For over 35 years Gianna Patriarca has been writing sensitive ethno-centric poetry about her colourful community of Little Italy in downtown Toronto. She is now widely recognized as an Italo/Canadian treasure across the international literary stage. Gianna Patriarca’s latest book, To The Men Who Write Goodbye Letters (Inanna 2020, 104 pages), is a colourful tapestry of the friends and acquaintances she has loved and lost.
As she recently told, me, “This collection of poems is a sensitive investigation into the aspects of death and loneliness. This book took me three years to write and was inspired at a time when my mother was ill and friends were giving up on life. I wrote it to try to make sense, not in a clinical and medical way, but to look at suicide, death and loss, and let poetry make sense of it for me. At the time, I hoped to bring a certain celebration to the subjects and a certain respect to the choices made for whatever reasons they were made. It is purely written with love and appreciation for the lives of those who have enriched my life and the world. Often there were goodbye notes, but sometimes those notes were not written [in] words but with objects left in special places, often by methods and actions simply meant to disappear. Because they left us with so much, as an artist, I knew I had to honour their essence, time and silence.”
The collection of 54 poems presents us with powerful voices and loving affection that searches for clarity and value of space and time. Patriarca ultimately leads us with her exceptional talent for chronicle, empathy, self-discovery and reaffirmation of individuals she once touched and loved. Despite their seclusion and sad events, Gianna’s skilled verse helps turn the nature of her subjects into inspirational lyricism – her voice and idiom soars exquisitely in classical shaping and iridescent sensitivity – their effect honours and celebrates human memory.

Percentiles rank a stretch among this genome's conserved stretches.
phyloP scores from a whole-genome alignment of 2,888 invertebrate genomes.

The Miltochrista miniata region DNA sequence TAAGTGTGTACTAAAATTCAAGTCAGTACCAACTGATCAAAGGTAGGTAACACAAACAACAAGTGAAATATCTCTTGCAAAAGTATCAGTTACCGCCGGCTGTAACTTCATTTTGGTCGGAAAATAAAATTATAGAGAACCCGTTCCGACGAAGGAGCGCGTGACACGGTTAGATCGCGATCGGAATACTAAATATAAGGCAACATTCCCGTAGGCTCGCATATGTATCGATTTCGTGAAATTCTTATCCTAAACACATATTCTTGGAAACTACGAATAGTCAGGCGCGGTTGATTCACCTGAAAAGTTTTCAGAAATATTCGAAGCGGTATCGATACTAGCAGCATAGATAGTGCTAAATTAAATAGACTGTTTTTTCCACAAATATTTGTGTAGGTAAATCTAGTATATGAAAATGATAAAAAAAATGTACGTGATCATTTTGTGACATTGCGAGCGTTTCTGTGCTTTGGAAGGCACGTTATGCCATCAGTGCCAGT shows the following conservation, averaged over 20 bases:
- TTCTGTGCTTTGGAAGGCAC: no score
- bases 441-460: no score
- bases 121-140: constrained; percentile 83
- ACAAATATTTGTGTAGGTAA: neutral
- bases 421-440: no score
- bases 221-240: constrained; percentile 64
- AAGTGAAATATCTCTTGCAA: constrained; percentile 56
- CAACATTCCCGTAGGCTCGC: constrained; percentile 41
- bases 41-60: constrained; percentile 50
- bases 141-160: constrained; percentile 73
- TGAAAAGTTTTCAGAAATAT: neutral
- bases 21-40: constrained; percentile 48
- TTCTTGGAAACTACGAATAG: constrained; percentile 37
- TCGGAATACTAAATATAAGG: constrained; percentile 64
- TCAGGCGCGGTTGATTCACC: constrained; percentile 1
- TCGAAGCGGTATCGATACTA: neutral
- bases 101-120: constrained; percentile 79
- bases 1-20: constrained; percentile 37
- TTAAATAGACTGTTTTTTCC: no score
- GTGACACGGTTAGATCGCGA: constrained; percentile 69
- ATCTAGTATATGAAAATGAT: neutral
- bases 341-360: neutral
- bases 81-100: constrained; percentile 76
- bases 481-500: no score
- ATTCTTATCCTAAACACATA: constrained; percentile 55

To The Men Who Write Goodbye Letters is the work of a thoughtfully dynamic artist in both elegance and delicate search for substance and human affection. Patriarca gives us the magical transience of her poetic and personal experience. Her lyrical ability to enhance the tragic emotions of loss and seemingly elevate its exceptional human touch to empathetic levels is profound. For most, suicide and death do not have a palatable effect, however Patriarca’s wonderful flow of subtle voice and vitality of vision gives the reader the necessary hopeful touchstones and affection to feel deeply into her subject’s essence, leaving the reader with intimate affection for change and absence. Her attention to detail and characterisation complements many of her sorrowful events with grace and sensitivity, often reserved or activated from shared private ceremonies and elevated to heavenly redemptions between Gianna and her subject. To order.
Gianna Patriarca was born in Ceprano, Italy. Her family immigrated to Canada in l960. She worked as a schoolteacher for over 40 years and published her first book of poetry in 1994 with Guernica Editions. Patriarca has written eleven books, and her work has been included in many Canadian, Italian and American university courses and is anthologized in numerous publications.
Angelo Sgabellone is a Toronto-based writer and editor. He was worked for Maclean’s, the Financial Post, Millions, Canadian House and Home and University of Toronto Magazine. His latest work is I Terroni, a metaphysical journey into the soul of Southern Italy